SlutWalk, a social effort considered by some as a modern day women’s movement, has continued to draw support from both men and women around the world. The movement, which originated in Toronto in 2011, advocates against victim blaming, survivor shaming, and rape culture. Since its founding, it has reached over 200 communities in North, Central and South America, Europe, Asia, and Africa.
The movement was created a direct response to comments made by a Toronto police officer that perpetuated misconceptions about rape. His words sparked a transnational response, uniting a diverse group of people to address the harm that results from pervasive and insidious victim blaming.
Though the name itself is provocative, according to co-founder Heather Jarvis, its meaning is twofold. An original motive of the movement was the reappropriation of the term “slut.” The branding was intentional, designed to challenge this offensive language, and encourage discussion about rape culture.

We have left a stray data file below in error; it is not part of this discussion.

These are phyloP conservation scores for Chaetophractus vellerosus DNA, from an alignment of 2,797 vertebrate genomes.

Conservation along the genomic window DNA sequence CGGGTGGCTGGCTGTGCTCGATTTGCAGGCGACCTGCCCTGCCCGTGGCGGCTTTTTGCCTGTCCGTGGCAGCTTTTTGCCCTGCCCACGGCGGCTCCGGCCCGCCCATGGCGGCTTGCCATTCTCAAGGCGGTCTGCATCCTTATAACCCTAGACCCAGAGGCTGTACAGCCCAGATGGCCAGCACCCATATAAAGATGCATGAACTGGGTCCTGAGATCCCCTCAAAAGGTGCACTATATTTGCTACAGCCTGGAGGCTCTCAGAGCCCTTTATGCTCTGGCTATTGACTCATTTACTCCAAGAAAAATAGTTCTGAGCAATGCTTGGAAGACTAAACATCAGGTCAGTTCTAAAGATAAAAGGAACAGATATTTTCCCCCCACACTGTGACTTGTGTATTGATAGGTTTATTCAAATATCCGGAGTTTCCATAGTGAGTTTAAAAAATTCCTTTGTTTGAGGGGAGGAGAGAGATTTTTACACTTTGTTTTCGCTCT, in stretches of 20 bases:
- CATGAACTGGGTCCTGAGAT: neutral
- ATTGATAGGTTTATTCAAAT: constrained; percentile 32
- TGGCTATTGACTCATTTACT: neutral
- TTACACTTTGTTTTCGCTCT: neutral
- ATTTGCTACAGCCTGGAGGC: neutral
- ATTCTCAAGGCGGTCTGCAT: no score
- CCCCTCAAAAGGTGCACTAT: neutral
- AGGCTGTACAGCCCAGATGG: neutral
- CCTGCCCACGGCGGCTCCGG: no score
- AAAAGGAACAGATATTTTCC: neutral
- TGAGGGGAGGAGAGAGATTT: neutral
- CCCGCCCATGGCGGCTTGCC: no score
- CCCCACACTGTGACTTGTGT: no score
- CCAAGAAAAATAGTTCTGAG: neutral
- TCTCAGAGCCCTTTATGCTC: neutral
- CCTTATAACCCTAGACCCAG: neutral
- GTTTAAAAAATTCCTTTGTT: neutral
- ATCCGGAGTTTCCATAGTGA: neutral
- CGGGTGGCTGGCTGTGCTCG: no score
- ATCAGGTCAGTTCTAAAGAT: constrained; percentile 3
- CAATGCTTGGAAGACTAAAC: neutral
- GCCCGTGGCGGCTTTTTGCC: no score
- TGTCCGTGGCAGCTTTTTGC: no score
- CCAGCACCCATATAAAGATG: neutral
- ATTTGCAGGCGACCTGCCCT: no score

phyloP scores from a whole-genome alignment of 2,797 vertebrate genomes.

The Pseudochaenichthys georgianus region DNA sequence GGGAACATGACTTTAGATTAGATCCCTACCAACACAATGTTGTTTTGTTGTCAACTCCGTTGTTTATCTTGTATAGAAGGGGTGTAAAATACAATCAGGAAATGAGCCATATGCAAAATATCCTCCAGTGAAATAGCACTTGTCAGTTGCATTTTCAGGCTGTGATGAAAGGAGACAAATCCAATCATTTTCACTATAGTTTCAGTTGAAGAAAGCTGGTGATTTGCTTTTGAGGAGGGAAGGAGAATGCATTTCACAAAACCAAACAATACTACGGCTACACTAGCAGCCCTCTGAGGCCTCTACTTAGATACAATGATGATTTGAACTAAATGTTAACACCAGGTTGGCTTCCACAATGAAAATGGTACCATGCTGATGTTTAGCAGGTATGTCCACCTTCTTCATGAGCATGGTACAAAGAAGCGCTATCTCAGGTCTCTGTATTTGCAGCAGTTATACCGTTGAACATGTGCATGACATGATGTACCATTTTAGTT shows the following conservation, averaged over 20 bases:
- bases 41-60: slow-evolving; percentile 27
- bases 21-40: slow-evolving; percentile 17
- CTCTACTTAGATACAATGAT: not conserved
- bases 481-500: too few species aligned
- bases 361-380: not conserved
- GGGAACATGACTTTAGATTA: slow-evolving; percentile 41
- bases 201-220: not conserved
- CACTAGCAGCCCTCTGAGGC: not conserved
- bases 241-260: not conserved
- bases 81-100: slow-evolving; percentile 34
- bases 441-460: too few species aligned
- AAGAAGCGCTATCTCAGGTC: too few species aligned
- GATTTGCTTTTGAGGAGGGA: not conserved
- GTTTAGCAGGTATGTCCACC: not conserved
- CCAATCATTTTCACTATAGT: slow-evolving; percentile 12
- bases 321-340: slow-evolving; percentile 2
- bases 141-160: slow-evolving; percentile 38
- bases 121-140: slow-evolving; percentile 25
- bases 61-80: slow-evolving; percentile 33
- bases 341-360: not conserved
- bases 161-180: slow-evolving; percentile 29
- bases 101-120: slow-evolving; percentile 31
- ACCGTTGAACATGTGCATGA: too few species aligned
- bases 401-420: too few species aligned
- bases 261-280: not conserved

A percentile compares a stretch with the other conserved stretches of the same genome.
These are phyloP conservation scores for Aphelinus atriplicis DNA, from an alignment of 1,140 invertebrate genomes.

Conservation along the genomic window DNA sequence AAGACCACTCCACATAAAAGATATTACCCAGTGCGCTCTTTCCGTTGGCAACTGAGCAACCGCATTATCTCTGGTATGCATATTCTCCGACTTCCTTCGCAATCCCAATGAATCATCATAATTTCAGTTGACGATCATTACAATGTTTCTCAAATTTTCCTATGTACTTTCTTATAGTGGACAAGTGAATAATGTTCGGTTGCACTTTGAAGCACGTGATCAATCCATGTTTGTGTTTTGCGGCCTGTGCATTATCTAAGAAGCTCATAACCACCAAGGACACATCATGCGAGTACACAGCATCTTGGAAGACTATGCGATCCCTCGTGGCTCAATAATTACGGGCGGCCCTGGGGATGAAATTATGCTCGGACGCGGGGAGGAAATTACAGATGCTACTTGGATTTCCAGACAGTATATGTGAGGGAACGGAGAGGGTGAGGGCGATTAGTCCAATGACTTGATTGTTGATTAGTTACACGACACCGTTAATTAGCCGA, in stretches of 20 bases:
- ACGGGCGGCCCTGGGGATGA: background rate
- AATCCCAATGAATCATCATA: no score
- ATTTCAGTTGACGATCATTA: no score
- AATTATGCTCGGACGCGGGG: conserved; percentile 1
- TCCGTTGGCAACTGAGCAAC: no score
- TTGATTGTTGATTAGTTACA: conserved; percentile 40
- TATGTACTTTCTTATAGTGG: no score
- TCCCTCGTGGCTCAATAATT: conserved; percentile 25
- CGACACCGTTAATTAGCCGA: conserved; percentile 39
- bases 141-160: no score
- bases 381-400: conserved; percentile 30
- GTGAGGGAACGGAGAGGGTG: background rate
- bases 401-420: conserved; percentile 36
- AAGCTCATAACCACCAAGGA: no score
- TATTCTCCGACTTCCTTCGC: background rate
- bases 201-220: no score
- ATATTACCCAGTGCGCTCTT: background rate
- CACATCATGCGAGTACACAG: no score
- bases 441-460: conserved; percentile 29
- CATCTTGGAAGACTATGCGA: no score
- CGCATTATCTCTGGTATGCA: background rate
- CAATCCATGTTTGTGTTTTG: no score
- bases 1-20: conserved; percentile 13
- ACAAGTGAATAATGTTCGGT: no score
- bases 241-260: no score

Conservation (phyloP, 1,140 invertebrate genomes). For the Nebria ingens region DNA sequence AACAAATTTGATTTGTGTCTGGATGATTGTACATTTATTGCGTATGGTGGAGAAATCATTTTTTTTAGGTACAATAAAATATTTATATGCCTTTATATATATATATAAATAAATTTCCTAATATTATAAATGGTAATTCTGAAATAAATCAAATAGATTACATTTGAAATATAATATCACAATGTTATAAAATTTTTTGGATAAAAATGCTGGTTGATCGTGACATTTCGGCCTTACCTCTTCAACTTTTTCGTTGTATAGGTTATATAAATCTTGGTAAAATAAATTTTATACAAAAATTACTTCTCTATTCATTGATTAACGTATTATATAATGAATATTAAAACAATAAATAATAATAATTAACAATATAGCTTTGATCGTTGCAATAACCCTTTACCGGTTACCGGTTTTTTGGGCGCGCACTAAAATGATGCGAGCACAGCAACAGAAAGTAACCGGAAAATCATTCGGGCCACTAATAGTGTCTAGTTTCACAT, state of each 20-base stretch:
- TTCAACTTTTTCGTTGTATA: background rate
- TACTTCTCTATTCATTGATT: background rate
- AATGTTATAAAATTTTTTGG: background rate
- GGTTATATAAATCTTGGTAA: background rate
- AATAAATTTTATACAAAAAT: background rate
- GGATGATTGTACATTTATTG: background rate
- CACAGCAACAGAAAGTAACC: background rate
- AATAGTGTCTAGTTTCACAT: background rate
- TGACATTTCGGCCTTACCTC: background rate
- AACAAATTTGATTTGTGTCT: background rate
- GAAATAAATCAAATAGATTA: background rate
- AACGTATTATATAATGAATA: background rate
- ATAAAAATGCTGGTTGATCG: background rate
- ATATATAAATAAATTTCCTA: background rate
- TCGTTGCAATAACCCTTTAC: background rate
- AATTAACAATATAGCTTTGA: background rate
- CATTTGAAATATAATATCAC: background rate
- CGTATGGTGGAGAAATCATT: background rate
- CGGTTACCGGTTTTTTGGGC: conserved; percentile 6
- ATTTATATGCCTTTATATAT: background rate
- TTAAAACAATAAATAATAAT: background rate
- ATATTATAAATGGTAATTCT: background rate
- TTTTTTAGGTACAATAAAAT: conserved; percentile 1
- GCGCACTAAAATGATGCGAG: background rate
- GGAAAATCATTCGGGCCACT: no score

The conversation however, has recently shifted. Earlier this month, many award winning actresses and prominent figures were the victims of what some consider a sex crime. Following the release of hundreds of intimate, behind-closed-doors photos, many commentators began a campaign of victim blaming and shaming. In response, Girls creator Lena Dunham took to social media, encouraging the public to remember that viewing the pictures amounted to “violating [the] women again and again.”
Somehow, today’s society unjustly and continuously blames women for the illegal actions of others. This extremely disheartening trend underscores the need for social movements such as SlutWalk, which offers a constructive approach to this important social issue. It is to be hoped that through education and awareness, movements like SlutWalk will eradicate rape culture in our lifetime.